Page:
Subscribe To Why Netflix Is Getting Sued By Its Own Users Updates
Netflix is one of the fastest growing successes that the entertainment industry has ever seen, and it's showing no signs of slowing down in the future. As one would assume, the streaming giant didn't get that popular through stupidity and lazy marketing, but one user seems to think he has found a way around the somewhat controversial recent price hike, and it involves slapping Netflix with a breach of contract lawsuit that could potentially lead to a class action suit with millions and millions of subscribers serving as plaintiffs.
Here's how that crazy plan got conceived. Customer George Keritsis claims that when he first got signed up for Netflix, it was because he saw an ad promoting the $7.99 monthly fee along with a guarantee that subscribers would retain that price for the entire time he held the account. Keritsis says he also called Netflix's headquarters and that the representative assured him the $7.99 charge would be grandfathered through whatever price hikes would come later. As you might imagine, his rates indeed went up after that, but he didn't raise a fuss until he got the recent letter alerting him that the new $9.99 charge would be put into effect.
When Keritsis called about it, this Netflix rep told him the grandfathered-in note was there, but when the issue was raised that the new fee did not comply with the lifetime guarantee he'd originally signed up with, Keritsis was allegedly told that everyone's rates were going up, not just his. Which didn't really address his problem, which is why his next step was to get litigious with it.
According to Keritsis' breach of contract suit, an attempt is being made to get class certification on everyone who entered into a similar deal with Netflix promising an unchanging subscription cost, and according to THR, it's estimated that over 22 million people could be affected if the case moves forward. That's a hell of a lot of people for Netflix to be indebted to, especially as the company is dumping money on every kind of project imaginable. And if there was some kind of settlement to be made, I'd bet that more rising costs would be coming in the future.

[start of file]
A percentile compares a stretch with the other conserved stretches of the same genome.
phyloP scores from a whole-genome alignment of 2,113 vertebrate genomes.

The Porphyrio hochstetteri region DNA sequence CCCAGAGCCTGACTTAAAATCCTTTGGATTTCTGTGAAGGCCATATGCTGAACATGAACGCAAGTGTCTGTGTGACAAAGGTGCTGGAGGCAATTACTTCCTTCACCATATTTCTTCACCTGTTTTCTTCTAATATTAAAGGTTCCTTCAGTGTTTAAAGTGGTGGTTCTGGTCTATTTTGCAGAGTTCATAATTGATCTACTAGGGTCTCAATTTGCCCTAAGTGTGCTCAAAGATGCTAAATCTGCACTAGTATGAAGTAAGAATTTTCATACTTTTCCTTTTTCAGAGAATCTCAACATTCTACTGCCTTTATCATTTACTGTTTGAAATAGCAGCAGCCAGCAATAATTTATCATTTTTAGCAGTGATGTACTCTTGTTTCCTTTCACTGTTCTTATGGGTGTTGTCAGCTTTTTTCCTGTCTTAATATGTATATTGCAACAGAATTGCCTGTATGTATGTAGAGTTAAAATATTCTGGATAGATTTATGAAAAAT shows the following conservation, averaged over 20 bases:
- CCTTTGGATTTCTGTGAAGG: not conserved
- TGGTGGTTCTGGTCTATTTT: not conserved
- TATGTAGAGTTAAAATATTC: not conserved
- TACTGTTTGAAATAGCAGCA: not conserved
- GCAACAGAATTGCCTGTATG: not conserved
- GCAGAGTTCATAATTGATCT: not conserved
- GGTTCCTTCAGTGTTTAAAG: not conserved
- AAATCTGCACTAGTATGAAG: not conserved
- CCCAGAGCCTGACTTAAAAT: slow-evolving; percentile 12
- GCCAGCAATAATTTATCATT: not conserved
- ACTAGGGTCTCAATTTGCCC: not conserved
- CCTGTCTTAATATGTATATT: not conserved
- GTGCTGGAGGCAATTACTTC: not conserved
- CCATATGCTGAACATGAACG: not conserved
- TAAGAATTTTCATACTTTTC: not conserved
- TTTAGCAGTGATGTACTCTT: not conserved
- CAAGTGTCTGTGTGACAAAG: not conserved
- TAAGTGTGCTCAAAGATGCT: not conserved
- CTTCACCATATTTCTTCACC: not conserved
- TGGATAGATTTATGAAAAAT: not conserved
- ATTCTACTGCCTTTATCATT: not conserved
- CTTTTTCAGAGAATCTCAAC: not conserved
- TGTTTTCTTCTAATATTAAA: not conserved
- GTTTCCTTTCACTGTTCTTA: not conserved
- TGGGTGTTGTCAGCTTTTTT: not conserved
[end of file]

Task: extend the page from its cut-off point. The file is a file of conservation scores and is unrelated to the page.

At this point, I'm extremely happy with just about everything that Netflix has delivered on the original scripted programming front or on the sexual front (NSFW), so I didn't have that big of a problem paying a couple more bucks to keep the subscription alive. (I mean really, I'd pay double just to get Luke Cage released quicker.) But if it's true that I got duped by the streaming giant, along with millions of others, I'd be a little more interested to see how this all gets worked out.
Many subscribers were given a grandfather clause when Netflix raised its prices a couple of years ago, and it was only newer customers that had to cough up more money. But that deadline has passed, and now we're (presumably) all paying the latest standard fee. Is it possible that we'll all have some kind of a windfall coming soon? Probably not, but maybe we'll get a couple of months free, because a guy can dream.
UPDATE: If the squabble over pricing wasn't enough, word just came down that the United States Federal Government has decided to alter its position on sharing passwords, which is pretty much a disaster for a large portion of Netflix users. Flip over to the next page for a full explanation.
A few days ago, the Ninth Circuit Court of Appeals decided that giving away a password for paid content technically violates the Computer Fraud and Abuse Act. That's the "hacking law" which has been expanded to help prosecute cases that don't necessarily involve straight hacking.
The ruling in question involves a former Korn/Ferry International employee named David Nosal. He used another employee's password information to get into the databases the research firms housed. He was convicted, and it was upheld this week by the Ninth Court. The recent ruling came with a new explanation, and that specifically is what has people terrified. It mentioned using "unauthorized" passwords as violating federal law, and there's about a zero percent chance Netflix or HBO or anyone else is ever going to expressly give people the right to share passwords.
For a full explanation of the case, you can click here.